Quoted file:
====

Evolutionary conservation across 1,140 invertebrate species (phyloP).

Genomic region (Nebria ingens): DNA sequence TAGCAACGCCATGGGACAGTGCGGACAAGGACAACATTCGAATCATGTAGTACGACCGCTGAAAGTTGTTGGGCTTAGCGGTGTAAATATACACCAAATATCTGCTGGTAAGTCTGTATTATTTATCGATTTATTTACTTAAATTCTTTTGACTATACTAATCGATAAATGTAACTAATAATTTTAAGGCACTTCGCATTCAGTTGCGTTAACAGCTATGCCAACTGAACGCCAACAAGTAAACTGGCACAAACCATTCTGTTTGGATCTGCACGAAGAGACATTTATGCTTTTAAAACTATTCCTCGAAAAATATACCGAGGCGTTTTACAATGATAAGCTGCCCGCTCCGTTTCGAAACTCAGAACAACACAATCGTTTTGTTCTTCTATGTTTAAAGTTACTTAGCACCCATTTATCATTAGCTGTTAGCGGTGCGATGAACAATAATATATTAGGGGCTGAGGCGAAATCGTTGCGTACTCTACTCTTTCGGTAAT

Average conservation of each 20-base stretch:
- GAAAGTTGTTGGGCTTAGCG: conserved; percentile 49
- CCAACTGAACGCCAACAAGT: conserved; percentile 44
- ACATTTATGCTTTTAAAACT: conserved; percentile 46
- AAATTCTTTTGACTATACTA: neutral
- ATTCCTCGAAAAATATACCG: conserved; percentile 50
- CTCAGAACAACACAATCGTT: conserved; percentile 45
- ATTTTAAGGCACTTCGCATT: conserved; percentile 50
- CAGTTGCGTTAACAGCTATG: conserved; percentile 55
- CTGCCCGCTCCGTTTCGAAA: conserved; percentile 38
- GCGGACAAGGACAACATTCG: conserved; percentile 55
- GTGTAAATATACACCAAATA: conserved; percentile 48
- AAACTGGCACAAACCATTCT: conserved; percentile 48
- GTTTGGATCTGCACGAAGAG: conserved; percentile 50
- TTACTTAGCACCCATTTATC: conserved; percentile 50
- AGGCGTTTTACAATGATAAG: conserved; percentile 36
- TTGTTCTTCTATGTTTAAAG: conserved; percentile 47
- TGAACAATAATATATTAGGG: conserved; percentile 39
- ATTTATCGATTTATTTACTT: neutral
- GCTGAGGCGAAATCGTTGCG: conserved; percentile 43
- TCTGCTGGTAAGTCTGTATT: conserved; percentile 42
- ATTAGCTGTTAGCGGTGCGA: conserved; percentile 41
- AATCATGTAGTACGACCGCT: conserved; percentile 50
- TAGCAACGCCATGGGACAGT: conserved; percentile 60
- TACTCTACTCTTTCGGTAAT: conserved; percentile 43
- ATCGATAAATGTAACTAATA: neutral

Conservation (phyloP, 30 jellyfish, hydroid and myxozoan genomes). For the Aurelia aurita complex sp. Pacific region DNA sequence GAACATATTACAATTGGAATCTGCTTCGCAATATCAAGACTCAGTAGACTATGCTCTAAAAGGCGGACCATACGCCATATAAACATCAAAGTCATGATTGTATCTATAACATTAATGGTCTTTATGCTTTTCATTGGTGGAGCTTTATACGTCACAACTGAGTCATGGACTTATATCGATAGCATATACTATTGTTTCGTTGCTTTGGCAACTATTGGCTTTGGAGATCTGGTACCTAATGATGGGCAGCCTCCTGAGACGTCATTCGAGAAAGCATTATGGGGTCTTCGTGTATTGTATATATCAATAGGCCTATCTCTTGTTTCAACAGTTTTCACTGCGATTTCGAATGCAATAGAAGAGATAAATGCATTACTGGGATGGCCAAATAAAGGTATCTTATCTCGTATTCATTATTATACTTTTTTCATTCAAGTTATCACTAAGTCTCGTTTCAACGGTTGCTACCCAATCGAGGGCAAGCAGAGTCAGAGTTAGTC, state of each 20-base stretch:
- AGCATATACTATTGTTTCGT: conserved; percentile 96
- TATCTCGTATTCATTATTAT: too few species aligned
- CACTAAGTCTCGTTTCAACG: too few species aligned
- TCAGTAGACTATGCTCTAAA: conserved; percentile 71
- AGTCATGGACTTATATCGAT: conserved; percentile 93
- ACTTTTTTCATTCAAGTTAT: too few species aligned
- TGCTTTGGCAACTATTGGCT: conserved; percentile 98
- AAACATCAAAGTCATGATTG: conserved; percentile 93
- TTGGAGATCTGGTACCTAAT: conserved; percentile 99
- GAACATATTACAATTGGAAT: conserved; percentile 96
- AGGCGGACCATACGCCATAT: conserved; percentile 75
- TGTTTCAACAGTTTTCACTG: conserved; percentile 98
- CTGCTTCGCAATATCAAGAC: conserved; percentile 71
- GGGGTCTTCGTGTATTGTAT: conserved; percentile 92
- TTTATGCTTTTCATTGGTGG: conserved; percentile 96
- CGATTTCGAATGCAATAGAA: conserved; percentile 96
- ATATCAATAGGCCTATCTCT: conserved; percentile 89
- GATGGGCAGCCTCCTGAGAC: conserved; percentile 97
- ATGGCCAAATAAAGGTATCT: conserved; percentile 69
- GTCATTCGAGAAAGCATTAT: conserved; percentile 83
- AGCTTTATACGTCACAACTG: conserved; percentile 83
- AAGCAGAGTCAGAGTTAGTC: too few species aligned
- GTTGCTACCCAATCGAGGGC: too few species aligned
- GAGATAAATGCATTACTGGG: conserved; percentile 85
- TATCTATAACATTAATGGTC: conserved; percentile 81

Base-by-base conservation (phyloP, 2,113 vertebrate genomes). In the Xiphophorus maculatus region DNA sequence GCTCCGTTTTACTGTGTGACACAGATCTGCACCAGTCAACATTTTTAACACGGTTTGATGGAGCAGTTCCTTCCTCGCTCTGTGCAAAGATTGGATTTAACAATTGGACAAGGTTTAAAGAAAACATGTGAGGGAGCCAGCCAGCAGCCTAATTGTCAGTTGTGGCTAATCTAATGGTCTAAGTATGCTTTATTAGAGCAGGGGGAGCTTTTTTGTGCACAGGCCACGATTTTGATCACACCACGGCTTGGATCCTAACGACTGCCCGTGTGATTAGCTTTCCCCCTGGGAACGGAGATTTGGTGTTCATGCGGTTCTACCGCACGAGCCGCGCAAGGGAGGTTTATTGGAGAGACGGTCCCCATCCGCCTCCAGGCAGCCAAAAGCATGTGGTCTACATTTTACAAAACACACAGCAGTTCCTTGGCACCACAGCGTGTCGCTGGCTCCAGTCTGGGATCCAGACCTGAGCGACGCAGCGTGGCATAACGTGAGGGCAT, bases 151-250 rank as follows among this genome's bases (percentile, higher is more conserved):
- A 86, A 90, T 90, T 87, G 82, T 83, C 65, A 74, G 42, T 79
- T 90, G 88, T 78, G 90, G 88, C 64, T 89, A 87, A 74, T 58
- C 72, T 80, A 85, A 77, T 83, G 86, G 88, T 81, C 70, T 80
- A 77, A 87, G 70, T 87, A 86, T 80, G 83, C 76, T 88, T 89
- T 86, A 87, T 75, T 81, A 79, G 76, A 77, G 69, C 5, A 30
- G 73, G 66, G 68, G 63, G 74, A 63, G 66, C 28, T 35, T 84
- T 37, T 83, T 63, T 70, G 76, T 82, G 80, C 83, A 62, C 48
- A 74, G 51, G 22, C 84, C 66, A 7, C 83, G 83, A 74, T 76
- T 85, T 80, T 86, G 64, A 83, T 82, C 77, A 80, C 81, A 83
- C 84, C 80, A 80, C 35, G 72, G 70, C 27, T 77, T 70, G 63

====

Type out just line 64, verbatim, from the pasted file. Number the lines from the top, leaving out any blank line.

- T 85, T 80, T 86, G 64, A 83, T 82, C 77, A 80, C 81, A 83